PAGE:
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New York Islanders Round Table: Power Play Setup

NEW YORK, NY - OCTOBER 07: Joshua Ho-Sang #66 of the New York Islanders passes the puck against the Buffalo Sabres in the first period at Barclays Center on October 7, 2017 in the Brooklyn Borough of New York City. (Photo by Abbie Parr/Getty Images)
NEW YORK, NY - OCTOBER 07: Joshua Ho-Sang #66 of the New York Islanders passes the puck against the Buffalo Sabres in the first period at Barclays Center on October 7, 2017 in the Brooklyn Borough of New York City. (Photo by Abbie Parr/Getty Images)
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NEW YORK, NY – SEPTEMBER 28: Brock Nelson #29 of the New York Islanders skates against the Washington Capitals at the Barclays Center on September 28, 2015 in Brooklyn borough of New York City. The Capitals defeated the Islanders 3-1. (Photo by Bruce Bennett/Getty Images)

Michel Anderson

PP1: Nelson – Barzal – Lee – Eberle – Leddy

I like Brock Nelson along the half wall instead of Josh Bailey. Bailey can shoot, but hasn’t displayed the intent to shoot in some time. Nelson has an incredible shot that needs to be unleashed.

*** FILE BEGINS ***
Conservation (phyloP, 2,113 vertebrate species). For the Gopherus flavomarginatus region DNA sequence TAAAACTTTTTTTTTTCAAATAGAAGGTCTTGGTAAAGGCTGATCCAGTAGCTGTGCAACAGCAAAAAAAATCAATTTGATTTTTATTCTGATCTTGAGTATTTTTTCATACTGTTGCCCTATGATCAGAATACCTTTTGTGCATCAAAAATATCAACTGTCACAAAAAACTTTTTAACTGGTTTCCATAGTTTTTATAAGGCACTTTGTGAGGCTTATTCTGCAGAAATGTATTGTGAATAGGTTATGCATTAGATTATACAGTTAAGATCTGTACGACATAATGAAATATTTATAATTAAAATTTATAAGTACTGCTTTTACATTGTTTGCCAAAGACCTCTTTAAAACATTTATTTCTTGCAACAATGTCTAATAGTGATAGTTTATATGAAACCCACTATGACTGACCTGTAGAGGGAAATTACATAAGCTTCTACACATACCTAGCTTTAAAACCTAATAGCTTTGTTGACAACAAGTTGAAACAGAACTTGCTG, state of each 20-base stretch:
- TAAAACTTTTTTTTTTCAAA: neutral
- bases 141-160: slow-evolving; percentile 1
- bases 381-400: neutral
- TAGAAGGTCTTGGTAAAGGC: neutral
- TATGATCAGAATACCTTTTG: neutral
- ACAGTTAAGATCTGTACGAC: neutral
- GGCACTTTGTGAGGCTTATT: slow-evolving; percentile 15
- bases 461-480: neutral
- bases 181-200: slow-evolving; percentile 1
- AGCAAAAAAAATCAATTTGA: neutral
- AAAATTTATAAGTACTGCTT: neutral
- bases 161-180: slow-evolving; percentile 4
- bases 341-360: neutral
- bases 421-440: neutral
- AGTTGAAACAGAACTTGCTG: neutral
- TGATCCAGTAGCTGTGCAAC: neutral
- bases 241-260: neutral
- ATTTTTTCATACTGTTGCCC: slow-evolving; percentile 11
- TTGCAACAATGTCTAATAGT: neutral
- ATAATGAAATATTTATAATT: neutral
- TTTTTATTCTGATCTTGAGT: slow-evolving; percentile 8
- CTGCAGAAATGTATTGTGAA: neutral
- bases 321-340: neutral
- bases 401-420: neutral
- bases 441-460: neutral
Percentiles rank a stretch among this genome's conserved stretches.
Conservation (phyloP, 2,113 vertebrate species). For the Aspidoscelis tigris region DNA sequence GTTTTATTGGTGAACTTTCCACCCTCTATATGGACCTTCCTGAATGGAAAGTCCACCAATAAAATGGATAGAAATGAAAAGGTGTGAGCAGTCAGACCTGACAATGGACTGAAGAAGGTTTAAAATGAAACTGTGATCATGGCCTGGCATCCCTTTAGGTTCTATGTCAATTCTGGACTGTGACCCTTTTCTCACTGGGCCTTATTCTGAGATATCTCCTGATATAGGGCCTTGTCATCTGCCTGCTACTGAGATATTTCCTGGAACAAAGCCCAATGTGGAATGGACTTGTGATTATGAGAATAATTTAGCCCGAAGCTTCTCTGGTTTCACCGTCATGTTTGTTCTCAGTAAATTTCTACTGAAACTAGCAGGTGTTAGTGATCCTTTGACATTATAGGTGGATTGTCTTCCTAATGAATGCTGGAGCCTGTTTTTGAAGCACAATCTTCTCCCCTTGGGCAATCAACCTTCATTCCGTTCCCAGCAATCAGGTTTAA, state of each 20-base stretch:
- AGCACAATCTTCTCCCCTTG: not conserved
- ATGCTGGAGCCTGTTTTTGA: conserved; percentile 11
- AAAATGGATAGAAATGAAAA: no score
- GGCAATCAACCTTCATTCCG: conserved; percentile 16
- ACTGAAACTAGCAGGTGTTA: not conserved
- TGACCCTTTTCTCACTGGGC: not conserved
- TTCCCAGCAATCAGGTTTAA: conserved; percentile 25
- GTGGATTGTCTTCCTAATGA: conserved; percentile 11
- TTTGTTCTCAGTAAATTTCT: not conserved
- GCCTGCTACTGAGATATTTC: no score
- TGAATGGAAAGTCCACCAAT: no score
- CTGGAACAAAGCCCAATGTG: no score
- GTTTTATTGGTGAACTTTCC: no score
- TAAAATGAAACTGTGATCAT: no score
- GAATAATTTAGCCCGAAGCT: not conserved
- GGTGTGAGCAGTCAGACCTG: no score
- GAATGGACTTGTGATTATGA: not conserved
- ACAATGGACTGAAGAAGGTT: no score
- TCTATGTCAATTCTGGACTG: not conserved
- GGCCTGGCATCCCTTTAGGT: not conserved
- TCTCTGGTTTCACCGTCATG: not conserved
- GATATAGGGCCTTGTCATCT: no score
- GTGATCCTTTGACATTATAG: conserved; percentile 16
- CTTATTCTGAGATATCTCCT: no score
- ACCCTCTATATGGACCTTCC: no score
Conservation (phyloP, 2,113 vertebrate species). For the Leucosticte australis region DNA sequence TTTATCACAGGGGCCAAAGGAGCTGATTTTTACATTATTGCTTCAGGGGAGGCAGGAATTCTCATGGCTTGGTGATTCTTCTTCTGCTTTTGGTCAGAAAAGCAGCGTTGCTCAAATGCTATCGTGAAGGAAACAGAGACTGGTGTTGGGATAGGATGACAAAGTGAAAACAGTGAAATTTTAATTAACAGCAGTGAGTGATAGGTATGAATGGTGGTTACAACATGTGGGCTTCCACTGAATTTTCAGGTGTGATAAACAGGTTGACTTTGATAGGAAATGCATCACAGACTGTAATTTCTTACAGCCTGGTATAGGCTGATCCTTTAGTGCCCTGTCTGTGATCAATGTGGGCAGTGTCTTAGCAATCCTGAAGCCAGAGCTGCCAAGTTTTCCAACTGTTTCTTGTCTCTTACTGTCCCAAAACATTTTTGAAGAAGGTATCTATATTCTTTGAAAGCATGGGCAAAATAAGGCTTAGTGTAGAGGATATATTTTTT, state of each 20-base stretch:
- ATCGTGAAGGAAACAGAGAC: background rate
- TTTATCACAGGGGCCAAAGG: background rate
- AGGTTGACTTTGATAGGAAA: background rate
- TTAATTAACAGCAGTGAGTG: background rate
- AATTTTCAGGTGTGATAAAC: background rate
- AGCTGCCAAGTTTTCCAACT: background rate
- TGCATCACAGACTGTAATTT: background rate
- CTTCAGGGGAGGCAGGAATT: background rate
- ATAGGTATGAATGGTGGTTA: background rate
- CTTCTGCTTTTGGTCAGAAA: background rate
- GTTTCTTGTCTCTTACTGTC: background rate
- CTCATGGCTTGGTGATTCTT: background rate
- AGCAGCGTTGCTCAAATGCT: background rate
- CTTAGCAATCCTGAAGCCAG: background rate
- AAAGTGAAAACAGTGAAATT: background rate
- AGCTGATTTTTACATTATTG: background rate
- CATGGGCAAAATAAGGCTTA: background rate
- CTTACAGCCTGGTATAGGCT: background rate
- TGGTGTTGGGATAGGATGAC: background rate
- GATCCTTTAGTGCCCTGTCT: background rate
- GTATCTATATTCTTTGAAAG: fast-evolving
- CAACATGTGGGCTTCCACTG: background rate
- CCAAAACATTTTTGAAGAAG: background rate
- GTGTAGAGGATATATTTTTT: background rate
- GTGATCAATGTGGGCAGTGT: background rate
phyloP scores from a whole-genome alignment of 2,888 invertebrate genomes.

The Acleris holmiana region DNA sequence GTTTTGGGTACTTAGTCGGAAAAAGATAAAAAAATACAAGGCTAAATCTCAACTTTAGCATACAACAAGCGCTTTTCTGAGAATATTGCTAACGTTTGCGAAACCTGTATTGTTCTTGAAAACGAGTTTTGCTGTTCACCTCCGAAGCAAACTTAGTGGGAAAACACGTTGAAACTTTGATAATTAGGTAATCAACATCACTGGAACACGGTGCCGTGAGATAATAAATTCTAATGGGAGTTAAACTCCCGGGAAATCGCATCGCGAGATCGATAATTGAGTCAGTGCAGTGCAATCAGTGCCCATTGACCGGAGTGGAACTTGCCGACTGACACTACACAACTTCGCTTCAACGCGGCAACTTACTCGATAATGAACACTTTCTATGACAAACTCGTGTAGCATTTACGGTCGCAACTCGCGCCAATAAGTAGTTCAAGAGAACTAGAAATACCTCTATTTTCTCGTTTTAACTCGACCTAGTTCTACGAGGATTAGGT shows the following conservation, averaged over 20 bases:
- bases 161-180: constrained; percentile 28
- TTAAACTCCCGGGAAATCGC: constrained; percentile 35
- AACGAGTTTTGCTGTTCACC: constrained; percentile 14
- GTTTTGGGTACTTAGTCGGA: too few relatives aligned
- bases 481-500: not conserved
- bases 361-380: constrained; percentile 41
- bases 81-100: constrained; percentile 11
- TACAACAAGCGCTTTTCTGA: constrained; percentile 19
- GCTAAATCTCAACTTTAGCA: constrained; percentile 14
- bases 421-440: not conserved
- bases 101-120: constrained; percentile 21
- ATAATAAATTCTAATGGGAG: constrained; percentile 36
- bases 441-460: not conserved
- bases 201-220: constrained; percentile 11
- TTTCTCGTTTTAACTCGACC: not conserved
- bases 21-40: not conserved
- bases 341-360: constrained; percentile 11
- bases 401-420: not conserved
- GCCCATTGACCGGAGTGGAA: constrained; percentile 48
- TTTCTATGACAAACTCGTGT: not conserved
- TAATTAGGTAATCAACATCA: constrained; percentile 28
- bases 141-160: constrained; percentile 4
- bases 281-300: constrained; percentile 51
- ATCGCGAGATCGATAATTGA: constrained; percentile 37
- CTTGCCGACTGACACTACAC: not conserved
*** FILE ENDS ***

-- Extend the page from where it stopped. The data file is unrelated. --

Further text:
Mathew Barzal and Jordan Eberle can do most of the work down low to cycle the puck around and to make those crips passes. While Lee does what he does so well in front of the net: tipping pucks, screening goalies, and just generally causing havoc.

Nick Leddy can continue to operate at the blue line. While he doesn’t have the heavy shot of a Ryan Pulock or Johnny Boychuk he’s got an accurate shot from the blueline and is a great secondary option after Mathew Barzal to lug the puck into the o-zone.

PP2: Beauvillier – Bailey – Ho-Sang – Pulock – Boychuk

I’ve liked this structure for some time. Having two cannon shots on the blue line is an outstanding weapon to unleash on teams. As we saw against the Colorado Avalanche, they don’t just need to shoot them from the point, but they can move up to the Ovie slot too.

The two Josh’s are responsible to get the puck into the zone when it exits and for retrieving the puck along the boards. Anthony Beauvillier sticks between the two circles tipping pucks and acting as that link between the wingers and the defensemen.

(PS: Josh Ho-Sang isn’t going anywhere.)

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The New York Islanders have seen a slight resurgence on the power play recently but there’s still a long way to go before we can say they’re back.

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